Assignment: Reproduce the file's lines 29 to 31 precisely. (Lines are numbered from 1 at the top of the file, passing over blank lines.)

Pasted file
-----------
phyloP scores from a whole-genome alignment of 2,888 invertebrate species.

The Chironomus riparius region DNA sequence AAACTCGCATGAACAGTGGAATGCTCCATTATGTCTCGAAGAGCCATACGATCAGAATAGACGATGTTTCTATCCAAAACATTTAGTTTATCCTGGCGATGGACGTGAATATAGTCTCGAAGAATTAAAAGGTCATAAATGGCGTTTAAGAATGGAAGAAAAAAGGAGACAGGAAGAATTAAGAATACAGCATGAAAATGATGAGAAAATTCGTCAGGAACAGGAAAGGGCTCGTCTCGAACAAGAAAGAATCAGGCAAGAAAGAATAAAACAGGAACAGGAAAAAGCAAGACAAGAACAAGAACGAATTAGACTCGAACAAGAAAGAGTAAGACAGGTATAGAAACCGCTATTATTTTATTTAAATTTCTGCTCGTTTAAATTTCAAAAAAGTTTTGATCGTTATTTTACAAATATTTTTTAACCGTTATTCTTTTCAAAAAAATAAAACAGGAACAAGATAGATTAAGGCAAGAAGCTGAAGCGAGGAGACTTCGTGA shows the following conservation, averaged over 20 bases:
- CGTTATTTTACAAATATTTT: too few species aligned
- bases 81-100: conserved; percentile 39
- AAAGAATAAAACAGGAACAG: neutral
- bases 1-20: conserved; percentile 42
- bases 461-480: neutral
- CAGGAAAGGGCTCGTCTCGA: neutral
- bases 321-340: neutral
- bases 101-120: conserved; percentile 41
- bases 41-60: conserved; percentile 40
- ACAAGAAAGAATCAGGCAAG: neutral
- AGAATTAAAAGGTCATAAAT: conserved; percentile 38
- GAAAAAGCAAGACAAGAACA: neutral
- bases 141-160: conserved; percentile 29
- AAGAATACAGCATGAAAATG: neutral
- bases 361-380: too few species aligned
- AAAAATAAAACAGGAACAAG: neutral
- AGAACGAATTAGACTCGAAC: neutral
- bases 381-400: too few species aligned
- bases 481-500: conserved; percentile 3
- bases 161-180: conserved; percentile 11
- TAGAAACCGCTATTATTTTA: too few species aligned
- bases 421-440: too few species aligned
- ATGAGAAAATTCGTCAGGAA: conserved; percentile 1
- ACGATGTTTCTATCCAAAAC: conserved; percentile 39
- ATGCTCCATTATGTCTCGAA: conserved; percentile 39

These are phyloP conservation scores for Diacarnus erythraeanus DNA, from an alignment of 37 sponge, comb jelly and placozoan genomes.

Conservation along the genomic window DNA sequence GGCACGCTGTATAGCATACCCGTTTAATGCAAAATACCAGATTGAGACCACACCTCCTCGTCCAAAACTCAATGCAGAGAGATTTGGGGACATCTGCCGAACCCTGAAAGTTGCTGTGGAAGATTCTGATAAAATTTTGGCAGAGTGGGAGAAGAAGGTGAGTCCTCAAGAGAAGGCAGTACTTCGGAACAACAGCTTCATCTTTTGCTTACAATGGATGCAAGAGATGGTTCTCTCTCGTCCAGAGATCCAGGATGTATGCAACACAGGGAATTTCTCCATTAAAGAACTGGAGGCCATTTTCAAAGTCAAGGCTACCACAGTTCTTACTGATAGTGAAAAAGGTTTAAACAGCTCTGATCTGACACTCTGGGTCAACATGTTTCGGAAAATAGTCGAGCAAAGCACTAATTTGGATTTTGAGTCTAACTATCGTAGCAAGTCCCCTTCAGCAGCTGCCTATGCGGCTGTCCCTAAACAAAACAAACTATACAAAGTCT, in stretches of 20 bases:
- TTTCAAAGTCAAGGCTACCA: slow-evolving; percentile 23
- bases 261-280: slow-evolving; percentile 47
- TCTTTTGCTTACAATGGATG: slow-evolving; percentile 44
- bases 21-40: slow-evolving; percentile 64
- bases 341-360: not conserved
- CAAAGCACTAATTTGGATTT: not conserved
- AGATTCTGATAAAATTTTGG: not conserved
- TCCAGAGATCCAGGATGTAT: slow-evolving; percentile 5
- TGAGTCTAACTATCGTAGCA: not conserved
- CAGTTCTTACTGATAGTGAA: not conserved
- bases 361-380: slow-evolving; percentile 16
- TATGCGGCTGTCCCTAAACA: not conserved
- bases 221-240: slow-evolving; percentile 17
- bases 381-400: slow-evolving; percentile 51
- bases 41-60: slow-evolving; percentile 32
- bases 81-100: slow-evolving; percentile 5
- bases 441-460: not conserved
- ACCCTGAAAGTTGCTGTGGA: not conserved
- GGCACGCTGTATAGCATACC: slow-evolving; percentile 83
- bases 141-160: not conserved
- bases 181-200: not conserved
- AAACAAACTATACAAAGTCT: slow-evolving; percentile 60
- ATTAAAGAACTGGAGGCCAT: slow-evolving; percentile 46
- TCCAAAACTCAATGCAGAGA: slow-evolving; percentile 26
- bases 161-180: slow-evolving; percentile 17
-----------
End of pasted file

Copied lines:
Conservation along the genomic window DNA sequence GGCACGCTGTATAGCATACCCGTTTAATGCAAAATACCAGATTGAGACCACACCTCCTCGTCCAAAACTCAATGCAGAGAGATTTGGGGACATCTGCCGAACCCTGAAAGTTGCTGTGGAAGATTCTGATAAAATTTTGGCAGAGTGGGAGAAGAAGGTGAGTCCTCAAGAGAAGGCAGTACTTCGGAACAACAGCTTCATCTTTTGCTTACAATGGATGCAAGAGATGGTTCTCTCTCGTCCAGAGATCCAGGATGTATGCAACACAGGGAATTTCTCCATTAAAGAACTGGAGGCCATTTTCAAAGTCAAGGCTACCACAGTTCTTACTGATAGTGAAAAAGGTTTAAACAGCTCTGATCTGACACTCTGGGTCAACATGTTTCGGAAAATAGTCGAGCAAAGCACTAATTTGGATTTTGAGTCTAACTATCGTAGCAAGTCCCCTTCAGCAGCTGCCTATGCGGCTGTCCCTAAACAAAACAAACTATACAAAGTCT, in stretches of 20 bases:
- TTTCAAAGTCAAGGCTACCA: slow-evolving; percentile 23
- bases 261-280: slow-evolving; percentile 47